Mention the word annuity and even your most enthusiastic pension adviser will probably want to go away and do something less boring instead.
But that may be set to change following the publication of a Treasury paper on the annuity market.
The paper, called The Annuity Market, appeared alongside the pre-Budget report last month and is being hailed as a breakthrough which could help to revolutionise the retirement income market. The Treasury is inviting industry ideas on how to move annuities forward.
Until the introduction of drawdown in 1995, annuities, and the accompanying 25 per cent tax-free cash, were the main way, if not the only way, of taking pension income.
High interest rates in the 1980s and early 1990s meant that, on the whole, annuities allowed investors to buy into a fairly decent retirement income.
But all that has changed as lower interest rates, combined with lower bond yields, have seen annuity yields fall.
The need for a product that allows investors more flexibility – the ability to invest in a wider range of assets for example – has long been on the pension industry wish-list.
Annuity Direct director Stuart Bayliss says the publication of the paper shows that the Treasury has at last realised that it needs to work with the industry to look at ways of revitalising annuities.
He says: “The paper is telling the industry that if it comes up with more ingenious ways of structuring annuities, it will look at them.”
The paper does not, however, suggest a radical overhaul of how annuities will work. There is no suggestion that the two fundamental elements of an annuity should change and the definition of an annuity will remain as a product that should provide a regular income and that the underlying investment should be a pooled risk product.
Aegon head of annuities marketing Ian Kerr has already presented the company’s own views to the Treasury and says one of the company’s suggestions is the development of a U-shaped annuity.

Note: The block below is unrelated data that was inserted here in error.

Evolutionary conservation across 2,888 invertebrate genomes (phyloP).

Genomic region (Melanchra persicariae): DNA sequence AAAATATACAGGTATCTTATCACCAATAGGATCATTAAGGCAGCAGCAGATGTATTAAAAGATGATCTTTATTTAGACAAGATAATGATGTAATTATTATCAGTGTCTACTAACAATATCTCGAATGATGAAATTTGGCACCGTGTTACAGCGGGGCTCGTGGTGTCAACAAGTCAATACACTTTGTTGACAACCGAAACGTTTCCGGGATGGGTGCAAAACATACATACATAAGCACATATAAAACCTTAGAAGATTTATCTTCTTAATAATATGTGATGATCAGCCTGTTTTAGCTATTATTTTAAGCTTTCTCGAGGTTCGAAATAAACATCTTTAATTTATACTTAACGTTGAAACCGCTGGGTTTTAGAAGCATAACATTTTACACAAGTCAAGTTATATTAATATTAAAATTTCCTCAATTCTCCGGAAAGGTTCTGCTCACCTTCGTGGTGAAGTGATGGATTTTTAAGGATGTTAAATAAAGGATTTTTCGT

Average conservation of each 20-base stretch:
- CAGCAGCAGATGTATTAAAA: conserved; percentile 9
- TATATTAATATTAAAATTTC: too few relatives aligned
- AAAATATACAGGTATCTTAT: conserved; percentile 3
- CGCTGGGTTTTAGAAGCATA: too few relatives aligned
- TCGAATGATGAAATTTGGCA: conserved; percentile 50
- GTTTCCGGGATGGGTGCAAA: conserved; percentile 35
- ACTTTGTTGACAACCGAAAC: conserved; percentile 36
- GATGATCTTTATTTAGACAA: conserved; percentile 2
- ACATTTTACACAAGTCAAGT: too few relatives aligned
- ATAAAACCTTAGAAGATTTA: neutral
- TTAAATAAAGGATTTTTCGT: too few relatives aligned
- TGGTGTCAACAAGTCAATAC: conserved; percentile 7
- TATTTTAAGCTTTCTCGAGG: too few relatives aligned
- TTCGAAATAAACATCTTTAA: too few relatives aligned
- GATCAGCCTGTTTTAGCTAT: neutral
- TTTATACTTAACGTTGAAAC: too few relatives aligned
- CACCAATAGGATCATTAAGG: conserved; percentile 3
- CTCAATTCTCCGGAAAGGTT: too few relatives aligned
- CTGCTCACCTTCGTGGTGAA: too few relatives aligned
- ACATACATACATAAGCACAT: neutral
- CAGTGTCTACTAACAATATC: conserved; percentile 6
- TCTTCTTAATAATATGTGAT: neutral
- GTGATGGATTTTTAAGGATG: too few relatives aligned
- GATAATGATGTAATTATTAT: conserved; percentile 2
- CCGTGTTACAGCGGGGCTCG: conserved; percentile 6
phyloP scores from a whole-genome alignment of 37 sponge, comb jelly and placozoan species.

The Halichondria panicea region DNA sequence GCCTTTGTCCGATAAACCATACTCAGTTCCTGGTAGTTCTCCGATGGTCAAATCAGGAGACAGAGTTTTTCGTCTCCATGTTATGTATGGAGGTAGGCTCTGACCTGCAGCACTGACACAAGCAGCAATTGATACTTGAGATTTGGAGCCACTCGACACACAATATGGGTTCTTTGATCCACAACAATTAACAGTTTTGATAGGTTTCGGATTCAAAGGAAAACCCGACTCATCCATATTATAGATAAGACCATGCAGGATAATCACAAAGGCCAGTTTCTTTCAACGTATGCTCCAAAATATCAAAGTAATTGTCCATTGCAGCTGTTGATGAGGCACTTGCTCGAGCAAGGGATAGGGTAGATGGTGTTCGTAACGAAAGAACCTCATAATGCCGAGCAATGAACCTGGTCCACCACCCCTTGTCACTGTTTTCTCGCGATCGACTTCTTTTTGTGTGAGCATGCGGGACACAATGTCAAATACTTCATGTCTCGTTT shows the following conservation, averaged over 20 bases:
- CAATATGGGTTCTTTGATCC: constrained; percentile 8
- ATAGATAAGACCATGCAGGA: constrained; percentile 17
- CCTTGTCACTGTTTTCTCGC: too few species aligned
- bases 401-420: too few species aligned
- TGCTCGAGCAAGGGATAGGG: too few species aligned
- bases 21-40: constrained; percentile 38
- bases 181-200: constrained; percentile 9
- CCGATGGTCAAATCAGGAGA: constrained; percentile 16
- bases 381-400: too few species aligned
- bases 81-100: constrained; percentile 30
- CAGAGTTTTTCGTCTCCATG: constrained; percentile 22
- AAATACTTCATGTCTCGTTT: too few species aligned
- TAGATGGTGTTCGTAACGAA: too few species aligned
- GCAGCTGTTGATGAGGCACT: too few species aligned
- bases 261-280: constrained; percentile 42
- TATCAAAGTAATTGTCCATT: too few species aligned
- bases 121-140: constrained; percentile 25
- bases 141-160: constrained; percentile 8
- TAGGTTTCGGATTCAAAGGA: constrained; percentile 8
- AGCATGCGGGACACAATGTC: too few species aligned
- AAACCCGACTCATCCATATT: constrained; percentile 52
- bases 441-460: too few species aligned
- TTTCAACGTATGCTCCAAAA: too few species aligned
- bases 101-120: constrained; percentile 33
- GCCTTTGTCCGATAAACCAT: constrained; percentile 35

Kerr says that this will be a lifestyling product which would pay out more at the beginning of its life to take account of immediate pre-retirement needs. He says those in the early stages of retirement often have larger expenses, such as paying off a mortgage.
“Then the payments would dip as people’s expenses go down, increasing again to take account of potential expenses such as long-term care needs.”
The Treasury is also being advised to remove the compulsory annuity purchase at age 75 requirement – but as a publica relations exercise more than anything else.
Kerr claims: “It affects very few people but creates enormous ill will.”
He believes that the thinking behind compulsion is misguided. “The Government is concerned that a lot of people will rely on the state but most people are still buying their annuity at 65 and not waiting.”
Origin head of annuities Nick Flynn predicts that the paper will give guaranteed drawdown annuities a fillip.
This form of annuity allows investors to guarantee their income up to age 75 but, because they are investment products, the retiree can benefit if their investment does well.
If they die, their family will inherit the amount of the fund as a cash, thereby removing the need to buy a joint annuity, although the cash will be taxed at 35 per cent and the annuity can cost up to 5 per cent more.
But new products are not the whole story, claims Bayliss. He says increasing awareness of the open market option, which allows people to shop around for an annuity, is all that is really needed.
He points to the poor take-up of complex investment-related products such as those being sold by Prudential and Canada Life. These products remain invested up to age 85 but have brought little interest among investors.
He says: “Too much complexity is a bad thing. There is nothing wrong with annuities, just how they are marketed. You make choosing an option part of the process.
“If people shop around and get a better-priced annuity, they get more income, the Government gets more and more tax and the reliance on pension credit diminishes.
“There will be some fancy products as the industry get used to how people are going to be pacing work in the future but the real issue has to be in getting people to know their options.”
Kerr agrees that usage of the open market option remains an issue as only half of investors use the option.
He says: “There is low awareness at the bottom end, where people are financially very unsophisticated. They have no idea that they have an option and think they have to stick with what they have got.
“There is very little margin for advisers. Commission is only 1 per cent and it is a lot of work for a very complex sale.
“We have to educate people about annuities. The widespread view of annuities is that they do not offer real value for money and if people die early the money goes back to the big bad insurer. People do not know that, in fact, the money goes straight back into the annuity pool for other investors to benefit.
“Our job as an industry sis to spread the word that annuities are not as bad as people think they are.”